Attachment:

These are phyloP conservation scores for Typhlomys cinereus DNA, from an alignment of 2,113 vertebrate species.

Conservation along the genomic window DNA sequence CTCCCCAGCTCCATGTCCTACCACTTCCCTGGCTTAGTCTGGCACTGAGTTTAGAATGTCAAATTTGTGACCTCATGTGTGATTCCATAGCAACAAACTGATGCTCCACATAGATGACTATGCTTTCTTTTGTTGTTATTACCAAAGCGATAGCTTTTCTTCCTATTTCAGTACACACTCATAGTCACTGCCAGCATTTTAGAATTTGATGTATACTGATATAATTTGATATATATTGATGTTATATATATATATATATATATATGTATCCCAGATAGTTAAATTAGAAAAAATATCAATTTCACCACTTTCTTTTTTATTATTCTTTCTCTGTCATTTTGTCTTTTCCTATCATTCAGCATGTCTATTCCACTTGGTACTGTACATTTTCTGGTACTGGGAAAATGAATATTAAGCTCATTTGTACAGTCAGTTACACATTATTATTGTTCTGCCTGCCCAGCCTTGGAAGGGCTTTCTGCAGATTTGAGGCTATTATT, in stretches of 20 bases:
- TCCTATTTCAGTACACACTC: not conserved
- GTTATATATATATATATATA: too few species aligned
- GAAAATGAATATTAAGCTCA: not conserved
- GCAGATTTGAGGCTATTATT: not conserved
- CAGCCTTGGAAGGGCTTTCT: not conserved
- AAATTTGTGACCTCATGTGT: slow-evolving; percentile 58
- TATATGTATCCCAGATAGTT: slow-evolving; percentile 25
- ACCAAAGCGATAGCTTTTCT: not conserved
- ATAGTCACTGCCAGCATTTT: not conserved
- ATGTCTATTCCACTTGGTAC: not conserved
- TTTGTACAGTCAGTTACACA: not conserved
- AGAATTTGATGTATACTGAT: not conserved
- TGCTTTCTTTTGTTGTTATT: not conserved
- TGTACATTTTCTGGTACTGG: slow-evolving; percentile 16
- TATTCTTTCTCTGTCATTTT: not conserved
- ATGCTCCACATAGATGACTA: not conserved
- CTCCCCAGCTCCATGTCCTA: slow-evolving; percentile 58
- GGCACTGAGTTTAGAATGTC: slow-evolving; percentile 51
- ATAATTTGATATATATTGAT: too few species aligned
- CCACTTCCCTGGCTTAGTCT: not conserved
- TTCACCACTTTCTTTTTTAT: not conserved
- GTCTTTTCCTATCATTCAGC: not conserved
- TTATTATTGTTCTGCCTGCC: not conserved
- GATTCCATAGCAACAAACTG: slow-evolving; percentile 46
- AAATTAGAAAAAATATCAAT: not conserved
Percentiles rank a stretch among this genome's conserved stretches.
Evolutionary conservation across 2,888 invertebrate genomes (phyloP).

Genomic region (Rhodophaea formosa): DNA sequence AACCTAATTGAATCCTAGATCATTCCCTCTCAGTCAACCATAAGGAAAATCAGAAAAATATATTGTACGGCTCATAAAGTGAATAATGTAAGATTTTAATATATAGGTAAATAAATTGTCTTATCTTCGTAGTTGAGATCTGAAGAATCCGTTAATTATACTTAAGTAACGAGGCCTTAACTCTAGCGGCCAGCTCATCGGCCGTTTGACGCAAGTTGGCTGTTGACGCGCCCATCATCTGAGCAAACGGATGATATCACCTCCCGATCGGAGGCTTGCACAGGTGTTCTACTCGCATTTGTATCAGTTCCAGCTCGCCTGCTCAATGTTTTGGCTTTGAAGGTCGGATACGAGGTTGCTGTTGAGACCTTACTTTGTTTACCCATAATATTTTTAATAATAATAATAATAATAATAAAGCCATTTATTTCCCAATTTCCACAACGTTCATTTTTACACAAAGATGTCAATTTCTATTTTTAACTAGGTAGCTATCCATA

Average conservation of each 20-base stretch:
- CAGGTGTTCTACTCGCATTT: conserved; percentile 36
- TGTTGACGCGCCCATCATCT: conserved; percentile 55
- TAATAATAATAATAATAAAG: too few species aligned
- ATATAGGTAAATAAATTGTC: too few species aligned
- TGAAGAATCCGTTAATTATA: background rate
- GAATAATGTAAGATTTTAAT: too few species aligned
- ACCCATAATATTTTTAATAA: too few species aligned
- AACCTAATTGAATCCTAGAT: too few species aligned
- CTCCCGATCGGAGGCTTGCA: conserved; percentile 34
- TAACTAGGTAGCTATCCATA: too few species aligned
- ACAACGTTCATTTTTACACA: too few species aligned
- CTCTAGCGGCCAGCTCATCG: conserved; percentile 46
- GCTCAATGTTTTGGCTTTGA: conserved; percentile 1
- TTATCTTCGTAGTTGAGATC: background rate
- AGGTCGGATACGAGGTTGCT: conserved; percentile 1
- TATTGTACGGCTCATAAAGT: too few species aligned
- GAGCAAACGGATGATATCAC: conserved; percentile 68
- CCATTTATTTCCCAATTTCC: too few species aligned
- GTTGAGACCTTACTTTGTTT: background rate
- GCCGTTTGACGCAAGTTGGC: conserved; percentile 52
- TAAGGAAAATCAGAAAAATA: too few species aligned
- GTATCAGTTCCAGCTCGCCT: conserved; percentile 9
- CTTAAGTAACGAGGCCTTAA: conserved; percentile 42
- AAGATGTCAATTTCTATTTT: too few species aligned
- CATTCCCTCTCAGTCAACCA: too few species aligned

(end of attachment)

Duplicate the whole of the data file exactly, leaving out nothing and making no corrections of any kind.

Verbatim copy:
These are phyloP conservation scores for Typhlomys cinereus DNA, from an alignment of 2,113 vertebrate species.

Conservation along the genomic window DNA sequence CTCCCCAGCTCCATGTCCTACCACTTCCCTGGCTTAGTCTGGCACTGAGTTTAGAATGTCAAATTTGTGACCTCATGTGTGATTCCATAGCAACAAACTGATGCTCCACATAGATGACTATGCTTTCTTTTGTTGTTATTACCAAAGCGATAGCTTTTCTTCCTATTTCAGTACACACTCATAGTCACTGCCAGCATTTTAGAATTTGATGTATACTGATATAATTTGATATATATTGATGTTATATATATATATATATATATATGTATCCCAGATAGTTAAATTAGAAAAAATATCAATTTCACCACTTTCTTTTTTATTATTCTTTCTCTGTCATTTTGTCTTTTCCTATCATTCAGCATGTCTATTCCACTTGGTACTGTACATTTTCTGGTACTGGGAAAATGAATATTAAGCTCATTTGTACAGTCAGTTACACATTATTATTGTTCTGCCTGCCCAGCCTTGGAAGGGCTTTCTGCAGATTTGAGGCTATTATT, in stretches of 20 bases:
- TCCTATTTCAGTACACACTC: not conserved
- GTTATATATATATATATATA: too few species aligned
- GAAAATGAATATTAAGCTCA: not conserved
- GCAGATTTGAGGCTATTATT: not conserved
- CAGCCTTGGAAGGGCTTTCT: not conserved
- AAATTTGTGACCTCATGTGT: slow-evolving; percentile 58
- TATATGTATCCCAGATAGTT: slow-evolving; percentile 25
- ACCAAAGCGATAGCTTTTCT: not conserved
- ATAGTCACTGCCAGCATTTT: not conserved
- ATGTCTATTCCACTTGGTAC: not conserved
- TTTGTACAGTCAGTTACACA: not conserved
- AGAATTTGATGTATACTGAT: not conserved
- TGCTTTCTTTTGTTGTTATT: not conserved
- TGTACATTTTCTGGTACTGG: slow-evolving; percentile 16
- TATTCTTTCTCTGTCATTTT: not conserved
- ATGCTCCACATAGATGACTA: not conserved
- CTCCCCAGCTCCATGTCCTA: slow-evolving; percentile 58
- GGCACTGAGTTTAGAATGTC: slow-evolving; percentile 51
- ATAATTTGATATATATTGAT: too few species aligned
- CCACTTCCCTGGCTTAGTCT: not conserved
- TTCACCACTTTCTTTTTTAT: not conserved
- GTCTTTTCCTATCATTCAGC: not conserved
- TTATTATTGTTCTGCCTGCC: not conserved
- GATTCCATAGCAACAAACTG: slow-evolving; percentile 46
- AAATTAGAAAAAATATCAAT: not conserved
Percentiles rank a stretch among this genome's conserved stretches.
Evolutionary conservation across 2,888 invertebrate genomes (phyloP).

Genomic region (Rhodophaea formosa): DNA sequence AACCTAATTGAATCCTAGATCATTCCCTCTCAGTCAACCATAAGGAAAATCAGAAAAATATATTGTACGGCTCATAAAGTGAATAATGTAAGATTTTAATATATAGGTAAATAAATTGTCTTATCTTCGTAGTTGAGATCTGAAGAATCCGTTAATTATACTTAAGTAACGAGGCCTTAACTCTAGCGGCCAGCTCATCGGCCGTTTGACGCAAGTTGGCTGTTGACGCGCCCATCATCTGAGCAAACGGATGATATCACCTCCCGATCGGAGGCTTGCACAGGTGTTCTACTCGCATTTGTATCAGTTCCAGCTCGCCTGCTCAATGTTTTGGCTTTGAAGGTCGGATACGAGGTTGCTGTTGAGACCTTACTTTGTTTACCCATAATATTTTTAATAATAATAATAATAATAATAAAGCCATTTATTTCCCAATTTCCACAACGTTCATTTTTACACAAAGATGTCAATTTCTATTTTTAACTAGGTAGCTATCCATA

Average conservation of each 20-base stretch:
- CAGGTGTTCTACTCGCATTT: conserved; percentile 36
- TGTTGACGCGCCCATCATCT: conserved; percentile 55
- TAATAATAATAATAATAAAG: too few species aligned
- ATATAGGTAAATAAATTGTC: too few species aligned
- TGAAGAATCCGTTAATTATA: background rate
- GAATAATGTAAGATTTTAAT: too few species aligned
- ACCCATAATATTTTTAATAA: too few species aligned
- AACCTAATTGAATCCTAGAT: too few species aligned
- CTCCCGATCGGAGGCTTGCA: conserved; percentile 34
- TAACTAGGTAGCTATCCATA: too few species aligned
- ACAACGTTCATTTTTACACA: too few species aligned
- CTCTAGCGGCCAGCTCATCG: conserved; percentile 46
- GCTCAATGTTTTGGCTTTGA: conserved; percentile 1
- TTATCTTCGTAGTTGAGATC: background rate
- AGGTCGGATACGAGGTTGCT: conserved; percentile 1
- TATTGTACGGCTCATAAAGT: too few species aligned
- GAGCAAACGGATGATATCAC: conserved; percentile 68
- CCATTTATTTCCCAATTTCC: too few species aligned
- GTTGAGACCTTACTTTGTTT: background rate
- GCCGTTTGACGCAAGTTGGC: conserved; percentile 52
- TAAGGAAAATCAGAAAAATA: too few species aligned
- GTATCAGTTCCAGCTCGCCT: conserved; percentile 9
- CTTAAGTAACGAGGCCTTAA: conserved; percentile 42
- AAGATGTCAATTTCTATTTT: too few species aligned
- CATTCCCTCTCAGTCAACCA: too few species aligned